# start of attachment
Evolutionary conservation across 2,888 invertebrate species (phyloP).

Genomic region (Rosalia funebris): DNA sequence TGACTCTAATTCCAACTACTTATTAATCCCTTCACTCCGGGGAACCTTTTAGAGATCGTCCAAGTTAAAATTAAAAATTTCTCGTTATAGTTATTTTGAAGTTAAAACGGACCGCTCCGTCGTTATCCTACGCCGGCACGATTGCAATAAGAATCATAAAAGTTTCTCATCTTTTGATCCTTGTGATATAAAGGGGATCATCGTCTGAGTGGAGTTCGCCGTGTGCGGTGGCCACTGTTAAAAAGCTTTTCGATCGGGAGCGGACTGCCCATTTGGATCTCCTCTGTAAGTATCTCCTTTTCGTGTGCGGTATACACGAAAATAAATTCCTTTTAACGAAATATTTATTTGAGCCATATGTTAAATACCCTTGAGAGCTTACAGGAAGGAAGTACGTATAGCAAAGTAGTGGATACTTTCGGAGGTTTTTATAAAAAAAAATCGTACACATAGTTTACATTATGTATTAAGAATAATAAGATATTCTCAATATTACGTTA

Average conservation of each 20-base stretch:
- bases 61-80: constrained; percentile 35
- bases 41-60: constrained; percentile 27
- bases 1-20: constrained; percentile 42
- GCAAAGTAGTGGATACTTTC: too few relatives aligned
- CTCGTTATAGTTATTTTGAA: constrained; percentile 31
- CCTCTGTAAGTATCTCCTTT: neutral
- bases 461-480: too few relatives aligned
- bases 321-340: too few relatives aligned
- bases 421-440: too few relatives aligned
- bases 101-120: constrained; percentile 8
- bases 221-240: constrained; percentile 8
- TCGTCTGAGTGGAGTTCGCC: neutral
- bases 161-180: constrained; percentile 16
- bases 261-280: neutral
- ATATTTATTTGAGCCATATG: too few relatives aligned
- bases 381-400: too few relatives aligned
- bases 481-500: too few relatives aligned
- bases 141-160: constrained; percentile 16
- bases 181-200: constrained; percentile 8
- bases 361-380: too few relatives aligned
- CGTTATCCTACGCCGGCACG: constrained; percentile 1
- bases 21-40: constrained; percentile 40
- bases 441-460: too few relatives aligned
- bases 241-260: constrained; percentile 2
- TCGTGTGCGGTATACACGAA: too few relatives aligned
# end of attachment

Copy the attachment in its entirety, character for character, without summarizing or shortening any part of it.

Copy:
Evolutionary conservation across 2,888 invertebrate species (phyloP).

Genomic region (Rosalia funebris): DNA sequence TGACTCTAATTCCAACTACTTATTAATCCCTTCACTCCGGGGAACCTTTTAGAGATCGTCCAAGTTAAAATTAAAAATTTCTCGTTATAGTTATTTTGAAGTTAAAACGGACCGCTCCGTCGTTATCCTACGCCGGCACGATTGCAATAAGAATCATAAAAGTTTCTCATCTTTTGATCCTTGTGATATAAAGGGGATCATCGTCTGAGTGGAGTTCGCCGTGTGCGGTGGCCACTGTTAAAAAGCTTTTCGATCGGGAGCGGACTGCCCATTTGGATCTCCTCTGTAAGTATCTCCTTTTCGTGTGCGGTATACACGAAAATAAATTCCTTTTAACGAAATATTTATTTGAGCCATATGTTAAATACCCTTGAGAGCTTACAGGAAGGAAGTACGTATAGCAAAGTAGTGGATACTTTCGGAGGTTTTTATAAAAAAAAATCGTACACATAGTTTACATTATGTATTAAGAATAATAAGATATTCTCAATATTACGTTA

Average conservation of each 20-base stretch:
- bases 61-80: constrained; percentile 35
- bases 41-60: constrained; percentile 27
- bases 1-20: constrained; percentile 42
- GCAAAGTAGTGGATACTTTC: too few relatives aligned
- CTCGTTATAGTTATTTTGAA: constrained; percentile 31
- CCTCTGTAAGTATCTCCTTT: neutral
- bases 461-480: too few relatives aligned
- bases 321-340: too few relatives aligned
- bases 421-440: too few relatives aligned
- bases 101-120: constrained; percentile 8
- bases 221-240: constrained; percentile 8
- TCGTCTGAGTGGAGTTCGCC: neutral
- bases 161-180: constrained; percentile 16
- bases 261-280: neutral
- ATATTTATTTGAGCCATATG: too few relatives aligned
- bases 381-400: too few relatives aligned
- bases 481-500: too few relatives aligned
- bases 141-160: constrained; percentile 16
- bases 181-200: constrained; percentile 8
- bases 361-380: too few relatives aligned
- CGTTATCCTACGCCGGCACG: constrained; percentile 1
- bases 21-40: constrained; percentile 40
- bases 441-460: too few relatives aligned
- bases 241-260: constrained; percentile 2
- TCGTGTGCGGTATACACGAA: too few relatives aligned